In the community, Harrison is highly involved with Victory Church in Lakeland. For the past 25 years, he has led a men’s ministry. He also serves with the Salvation Army on the advisory board and has been a member of Kiwanis since 1983. “Serving the community through involvement in worthy civic organizations brings me joy and a sense of purpose. It truly is my passion.”

Harrison shares the need for men of character in the world today —
men whose words are reflected in their daily actions and lifestyles. “As men of character, we are to be trustworthy in our relationships, our work, and in our community. Men of character will make a difference in our society today.”


SAM ROMERO

As a local professor and artist, Sam Romero’s interest lies in how design and culture influence the way people think. Using his experience as an artist and passion for design, Romero holds workshops and speaks with local creative communities. He sees being a man of integrity in today’s world as being respectful and empathetic.

Design. Culture. It’s the interplay of these two words that keeps Sam Romero intrigued. An associate professor ofart and design at Florida Southern College and an interdisciplinary artist, Romero currently focuses on creative content regarding branding and design. “I am specifically interested in how design and culture influence the way we think,” he says.

His passion for design and culture transcends into the classroom through introducing students and the local creative community to designers who inspire him. The presentations and workshops he holds with designers are open to the public. “I’ve been able to bring several amazing designers to Lakeland to present to my students and to the creative community. A few of these designers are Aaron Draplin, Nando Costa, Marisol Ortega, and Victor Melendez.” 

A graduate of Florida Southern, Romero went on to earn his master’s in fine arts from the School of the Art Institute of Chicago. His involvement in the Lakeland community has been through teaching at Florida Southern College, with some of his students staying local to pursue careers in design, marketing, and teaching.

Outside of the classroom, Romero is currently editing a documentary in addition to researching design histories. “I am starting to research design histories that have been ignored, specifically indigenous design narratives. This work is part of my academic and creative practice.”

Having lived in Lakeland for more than 15 years, Romero is inspired to invest his time into helping the local creative community. “I’ve also had the pleasure of speaking with many local creatives regarding their projects and ideas. I make it a point to help out when I can.”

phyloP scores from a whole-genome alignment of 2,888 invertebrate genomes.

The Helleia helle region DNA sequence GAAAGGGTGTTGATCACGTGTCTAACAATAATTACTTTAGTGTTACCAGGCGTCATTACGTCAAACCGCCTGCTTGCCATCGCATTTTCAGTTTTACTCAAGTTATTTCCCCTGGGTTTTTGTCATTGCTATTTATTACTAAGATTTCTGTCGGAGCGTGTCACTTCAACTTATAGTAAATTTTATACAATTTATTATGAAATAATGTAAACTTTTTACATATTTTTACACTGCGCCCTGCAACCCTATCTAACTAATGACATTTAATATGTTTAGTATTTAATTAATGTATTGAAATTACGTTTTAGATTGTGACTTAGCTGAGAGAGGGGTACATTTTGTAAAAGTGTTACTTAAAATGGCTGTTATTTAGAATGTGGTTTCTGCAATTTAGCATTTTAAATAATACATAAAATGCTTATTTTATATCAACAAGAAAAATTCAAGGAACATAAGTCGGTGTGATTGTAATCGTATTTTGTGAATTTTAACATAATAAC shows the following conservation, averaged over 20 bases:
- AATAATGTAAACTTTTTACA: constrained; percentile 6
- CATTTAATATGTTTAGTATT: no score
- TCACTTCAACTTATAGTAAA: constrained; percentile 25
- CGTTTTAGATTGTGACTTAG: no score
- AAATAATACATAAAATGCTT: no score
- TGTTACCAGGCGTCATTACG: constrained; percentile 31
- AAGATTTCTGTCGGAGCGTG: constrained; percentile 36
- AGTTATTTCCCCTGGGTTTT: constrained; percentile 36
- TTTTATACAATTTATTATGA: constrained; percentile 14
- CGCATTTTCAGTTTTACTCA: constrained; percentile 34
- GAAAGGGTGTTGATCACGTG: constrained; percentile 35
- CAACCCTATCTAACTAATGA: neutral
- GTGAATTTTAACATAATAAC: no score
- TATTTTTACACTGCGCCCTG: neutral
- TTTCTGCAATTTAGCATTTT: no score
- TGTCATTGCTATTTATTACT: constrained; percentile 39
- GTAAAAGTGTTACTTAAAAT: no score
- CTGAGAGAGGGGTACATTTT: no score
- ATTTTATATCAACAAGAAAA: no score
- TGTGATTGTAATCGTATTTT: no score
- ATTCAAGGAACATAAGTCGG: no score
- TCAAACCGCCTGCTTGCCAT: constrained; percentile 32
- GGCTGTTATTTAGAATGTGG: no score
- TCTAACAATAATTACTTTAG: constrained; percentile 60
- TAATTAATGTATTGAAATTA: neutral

With everything that he involves himself in, Romero sees being a man of integrity in today’s world and culture as “being respectful and empathetic.”


CORY PETCOFF

For Cory Petcoff, president of Baron Realty, faith is imperative to living a life of integrity. It’s what plays into everything he is committed to within the Lakeland community — from his investment in the future of the city, through the boards on which he serves, to his dedication to his family.

Cory Petcoff believes in creating a better future for the city of Lakeland through redevelopment projects in downtown and Dixieland. A native of Lakeland, Petcoff is the president of Baron Realty, a real estate company that has served Lakeland for more than 20 years. An established real estate professional, he works as a commercial real estate investor, broker, and property manager.

Petcoff’s investment in the community extends beyond his office and into the local organizations that he commits his time to through serving on a variety of boards. He currently serves on the boards of Lakeland Economic Development Council, Lakeland Christian School, Lakeland Regional Health (the hospital where he was born), and the City of Lakeland CRA.

Although he devotes a lot of his time to the city of Lakeland, Petcoff is most passionate about his faith and family. He and his family attend All Saints Episcopal Church.

Petcoff’s faith is what keeps him grounded. It’s also what he believes makes a man of integrity in today’s world. “I do not think the traits that define a man of character have changed at all over time,” says Petcoff as he refers to a passage found in the Gospels of Matthew, Mark, and Luke in the Bible. He shares that when asked about the greatest commandment, Jesus responded with, “Love the Lord your God with all your heart, with all your soul, with all your mind, and with all your strength.” Jesus went on to say, “And a second is like it, love your neighbor as yourself.”

It’s these two commandments that Petcoff believes are paramount in a man of integrity in the world today. “Can you imagine if all of humanity embraced those two statements? They are easy to say, but much more difficult to live out.”